Posts tagged ‘Arianism’

November 17th, 2013

Ambrose of Milan

by Max Andrews

St. Ambrose of Milan (AD 339-397) is one of the four traditional Doctors of the Latin church along with St. Jerome (345-420), St. Augustine (354-430), and St. Gregory the Great (530-604). Ambrose was born into the increasingly prevalent Christian minority of the aristocracy. His father was Praetorian prefect of Gaul.  His father died not long after he was born, leaving his mother and sister to raise him.  His training was in law, and included a knowledge of Greek.  He followed his father into the imperial administration and, after practicing in Roman law courts, was appointed governor of Aemilia-Liguria, ca. 370, the seat of which was Milan.

May 19th, 2013

Was Constantine a Christian or Pagan?

by Max Andrews

From the time that Constantine’s (AD 227-337) father died (306) until Constantine challenged Maxentius at Milvian bridge (312), he was consolidating his position of power in Gaul and Britain.  Even at this early date he showed the same military and political acumen that he would later exhibit as emperor:  He strengthened his defenses against the barbarians along the Rhine, winning the gratitude of his French subjects.  He did not impose onerous taxes on the people, and entertained the bloodthirsty among them with frequent shows in the circuses  He was deft in diplomacy and military strategy. Above all, he was a patient man, not playing his hand until the time was right.

At the Battle of Milan (312) Constantine prepared for his invasion of Italy by making sure that Licinius could not take advantage of it by seizing Maxentius’s territories to the East.  To that end, he offered Licinius his half-sister Constance in marriage, and waited until Licinius was militarily engaged with Maximinus Daia before launching his own campaign.  He committed only ¼ of his troops to the battle – the rest remaining in Gaul to ward off barbarian advances. Upon winning the battle and gaining control of the western half of the empire, Constantine moved to consolidate his power, entering into an alliance with Licinius in 313 (the “Edict of Milan”).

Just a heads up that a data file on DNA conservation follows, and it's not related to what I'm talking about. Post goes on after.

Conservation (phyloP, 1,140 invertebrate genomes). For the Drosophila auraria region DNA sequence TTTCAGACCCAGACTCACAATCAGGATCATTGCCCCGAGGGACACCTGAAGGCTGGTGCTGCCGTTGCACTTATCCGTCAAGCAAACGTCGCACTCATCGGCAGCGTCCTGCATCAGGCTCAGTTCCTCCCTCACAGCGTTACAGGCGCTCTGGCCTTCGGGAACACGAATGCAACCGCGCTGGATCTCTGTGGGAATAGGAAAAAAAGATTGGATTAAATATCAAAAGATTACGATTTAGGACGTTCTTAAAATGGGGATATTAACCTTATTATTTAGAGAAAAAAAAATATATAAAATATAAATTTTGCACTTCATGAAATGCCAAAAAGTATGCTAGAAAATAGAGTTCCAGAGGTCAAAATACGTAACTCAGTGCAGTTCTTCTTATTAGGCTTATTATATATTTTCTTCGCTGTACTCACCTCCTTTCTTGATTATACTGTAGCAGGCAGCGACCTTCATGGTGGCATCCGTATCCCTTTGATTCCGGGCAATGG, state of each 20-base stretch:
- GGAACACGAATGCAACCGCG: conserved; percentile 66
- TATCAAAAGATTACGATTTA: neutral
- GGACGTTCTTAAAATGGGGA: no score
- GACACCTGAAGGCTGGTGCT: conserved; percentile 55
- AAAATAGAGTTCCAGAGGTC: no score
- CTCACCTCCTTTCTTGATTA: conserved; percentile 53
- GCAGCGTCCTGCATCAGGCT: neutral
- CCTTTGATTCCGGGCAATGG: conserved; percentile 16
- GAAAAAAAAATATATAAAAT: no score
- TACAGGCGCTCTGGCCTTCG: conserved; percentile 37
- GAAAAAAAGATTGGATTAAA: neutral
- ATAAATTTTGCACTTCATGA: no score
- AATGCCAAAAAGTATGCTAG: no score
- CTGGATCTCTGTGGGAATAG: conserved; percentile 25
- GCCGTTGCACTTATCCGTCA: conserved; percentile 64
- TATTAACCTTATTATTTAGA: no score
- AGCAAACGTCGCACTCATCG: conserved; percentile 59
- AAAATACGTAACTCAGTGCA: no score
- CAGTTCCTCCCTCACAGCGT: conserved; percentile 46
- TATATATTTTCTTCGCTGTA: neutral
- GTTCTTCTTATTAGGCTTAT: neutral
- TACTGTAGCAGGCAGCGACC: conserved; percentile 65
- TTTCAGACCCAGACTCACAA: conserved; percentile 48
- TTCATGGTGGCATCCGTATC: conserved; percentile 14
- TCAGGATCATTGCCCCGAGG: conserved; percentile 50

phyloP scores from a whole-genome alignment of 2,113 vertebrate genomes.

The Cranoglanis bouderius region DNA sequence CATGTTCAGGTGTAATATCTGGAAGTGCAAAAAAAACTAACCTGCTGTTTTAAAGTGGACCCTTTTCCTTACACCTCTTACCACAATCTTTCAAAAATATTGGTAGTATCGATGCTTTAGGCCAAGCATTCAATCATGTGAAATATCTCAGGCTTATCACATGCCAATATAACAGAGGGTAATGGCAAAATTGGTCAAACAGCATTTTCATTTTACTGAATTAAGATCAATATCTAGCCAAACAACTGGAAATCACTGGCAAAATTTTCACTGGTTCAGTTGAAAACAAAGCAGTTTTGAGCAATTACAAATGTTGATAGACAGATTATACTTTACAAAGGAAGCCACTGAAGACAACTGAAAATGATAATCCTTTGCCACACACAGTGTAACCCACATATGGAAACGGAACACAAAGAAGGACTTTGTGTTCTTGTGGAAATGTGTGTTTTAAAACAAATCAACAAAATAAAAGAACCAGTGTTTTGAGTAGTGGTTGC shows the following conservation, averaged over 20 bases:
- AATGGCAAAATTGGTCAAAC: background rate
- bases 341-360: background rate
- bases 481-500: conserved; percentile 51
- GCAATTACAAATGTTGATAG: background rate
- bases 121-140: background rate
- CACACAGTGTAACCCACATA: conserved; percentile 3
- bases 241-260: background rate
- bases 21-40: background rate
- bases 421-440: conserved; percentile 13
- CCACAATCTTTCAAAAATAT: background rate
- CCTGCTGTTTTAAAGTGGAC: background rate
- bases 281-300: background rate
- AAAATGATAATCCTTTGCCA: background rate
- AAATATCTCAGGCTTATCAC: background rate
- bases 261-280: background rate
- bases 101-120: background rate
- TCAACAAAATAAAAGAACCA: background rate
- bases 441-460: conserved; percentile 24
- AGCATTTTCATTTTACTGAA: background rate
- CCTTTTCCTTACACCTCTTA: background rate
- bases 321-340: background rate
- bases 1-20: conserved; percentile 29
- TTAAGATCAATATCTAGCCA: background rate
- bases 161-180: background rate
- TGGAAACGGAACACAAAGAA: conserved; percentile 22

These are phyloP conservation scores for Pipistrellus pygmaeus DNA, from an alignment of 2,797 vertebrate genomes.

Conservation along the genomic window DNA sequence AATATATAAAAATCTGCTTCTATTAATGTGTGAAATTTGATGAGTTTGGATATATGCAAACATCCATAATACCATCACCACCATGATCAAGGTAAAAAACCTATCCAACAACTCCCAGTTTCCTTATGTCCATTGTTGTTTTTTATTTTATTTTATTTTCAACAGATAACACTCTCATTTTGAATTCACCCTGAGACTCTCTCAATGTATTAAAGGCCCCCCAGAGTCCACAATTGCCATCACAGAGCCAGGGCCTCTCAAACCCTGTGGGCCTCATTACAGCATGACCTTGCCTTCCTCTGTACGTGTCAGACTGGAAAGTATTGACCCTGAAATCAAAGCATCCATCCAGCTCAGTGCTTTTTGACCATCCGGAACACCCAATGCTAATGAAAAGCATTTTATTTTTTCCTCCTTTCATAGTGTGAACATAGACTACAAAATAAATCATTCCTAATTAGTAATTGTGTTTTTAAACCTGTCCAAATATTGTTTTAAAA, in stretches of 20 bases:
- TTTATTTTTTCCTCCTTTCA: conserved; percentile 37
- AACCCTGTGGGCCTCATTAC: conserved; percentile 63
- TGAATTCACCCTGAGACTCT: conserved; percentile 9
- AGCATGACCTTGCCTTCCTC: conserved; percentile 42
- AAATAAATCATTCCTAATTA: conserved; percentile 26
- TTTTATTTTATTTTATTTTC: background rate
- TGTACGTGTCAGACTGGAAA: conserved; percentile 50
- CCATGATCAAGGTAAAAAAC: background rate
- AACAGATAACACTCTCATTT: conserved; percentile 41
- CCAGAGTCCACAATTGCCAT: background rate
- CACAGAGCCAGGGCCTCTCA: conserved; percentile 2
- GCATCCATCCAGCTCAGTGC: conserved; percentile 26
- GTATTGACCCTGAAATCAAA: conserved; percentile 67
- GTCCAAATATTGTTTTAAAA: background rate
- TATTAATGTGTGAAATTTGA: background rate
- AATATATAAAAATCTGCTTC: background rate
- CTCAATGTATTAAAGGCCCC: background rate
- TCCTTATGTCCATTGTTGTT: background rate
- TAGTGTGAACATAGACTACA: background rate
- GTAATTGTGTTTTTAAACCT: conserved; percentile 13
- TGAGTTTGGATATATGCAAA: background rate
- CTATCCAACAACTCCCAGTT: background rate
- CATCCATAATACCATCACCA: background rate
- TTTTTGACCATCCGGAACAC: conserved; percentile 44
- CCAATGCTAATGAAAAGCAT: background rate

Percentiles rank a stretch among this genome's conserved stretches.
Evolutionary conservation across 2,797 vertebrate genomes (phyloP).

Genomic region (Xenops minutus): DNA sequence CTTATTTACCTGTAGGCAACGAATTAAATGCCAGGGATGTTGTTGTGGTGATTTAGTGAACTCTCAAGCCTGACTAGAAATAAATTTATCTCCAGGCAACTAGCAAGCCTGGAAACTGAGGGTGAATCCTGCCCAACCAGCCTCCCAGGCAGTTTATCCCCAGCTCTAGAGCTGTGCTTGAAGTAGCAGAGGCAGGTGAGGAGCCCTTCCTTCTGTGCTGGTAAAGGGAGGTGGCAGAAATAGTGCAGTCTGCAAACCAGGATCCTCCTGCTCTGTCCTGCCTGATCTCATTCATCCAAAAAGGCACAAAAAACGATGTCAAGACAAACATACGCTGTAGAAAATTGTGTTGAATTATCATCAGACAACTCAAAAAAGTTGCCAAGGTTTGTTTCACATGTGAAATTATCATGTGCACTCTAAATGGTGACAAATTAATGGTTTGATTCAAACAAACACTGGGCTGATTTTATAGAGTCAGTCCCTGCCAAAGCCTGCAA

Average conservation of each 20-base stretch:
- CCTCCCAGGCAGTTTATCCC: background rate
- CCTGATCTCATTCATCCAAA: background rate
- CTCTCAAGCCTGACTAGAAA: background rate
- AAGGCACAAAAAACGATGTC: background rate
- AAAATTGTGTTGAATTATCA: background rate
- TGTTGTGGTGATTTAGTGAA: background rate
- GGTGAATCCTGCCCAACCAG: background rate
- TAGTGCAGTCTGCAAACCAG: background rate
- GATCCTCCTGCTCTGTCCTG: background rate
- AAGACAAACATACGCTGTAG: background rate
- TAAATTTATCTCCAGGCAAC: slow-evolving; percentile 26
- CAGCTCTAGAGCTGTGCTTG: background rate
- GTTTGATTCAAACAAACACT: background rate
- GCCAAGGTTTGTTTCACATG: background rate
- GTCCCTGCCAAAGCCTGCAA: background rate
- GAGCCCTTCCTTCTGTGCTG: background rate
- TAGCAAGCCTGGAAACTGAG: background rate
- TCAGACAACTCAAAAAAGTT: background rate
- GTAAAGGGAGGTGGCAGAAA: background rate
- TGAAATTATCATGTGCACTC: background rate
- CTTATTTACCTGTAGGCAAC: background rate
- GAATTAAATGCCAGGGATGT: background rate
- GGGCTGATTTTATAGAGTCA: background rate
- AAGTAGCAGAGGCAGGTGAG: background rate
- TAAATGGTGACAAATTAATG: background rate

January 28th, 2013

Q&A 8: The Logical Coherence of the Trinity

by Max Andrews

Q&A GraphicQuestion:

Max,

Do you know of any viable philosophical-theological conceptualizations of the orthodox doctrine of the Trinity which capture the fullness of the doctrine whilst not lapsing into the heresies of either Modalism, Tritheism or, of course, any form of Unitarianism? Thank you for all you do.

– B. P. Burnett.

Answer:

Brendan,

Thanks for your question! I chose this one for this week because I happen to use the Trinity as an example in my philosophy class when teaching logic, which I’m currently teaching. So, this is rather good timing!

To give a recollection for those who may not be familiar with the Orthodox doctrine of the Trinity and important heresies I’ve provided a simple chart:

March 1st, 2012

Theology Thursday: Constantine

by Max Andrews

Theologian: Constantine (AD 227-337)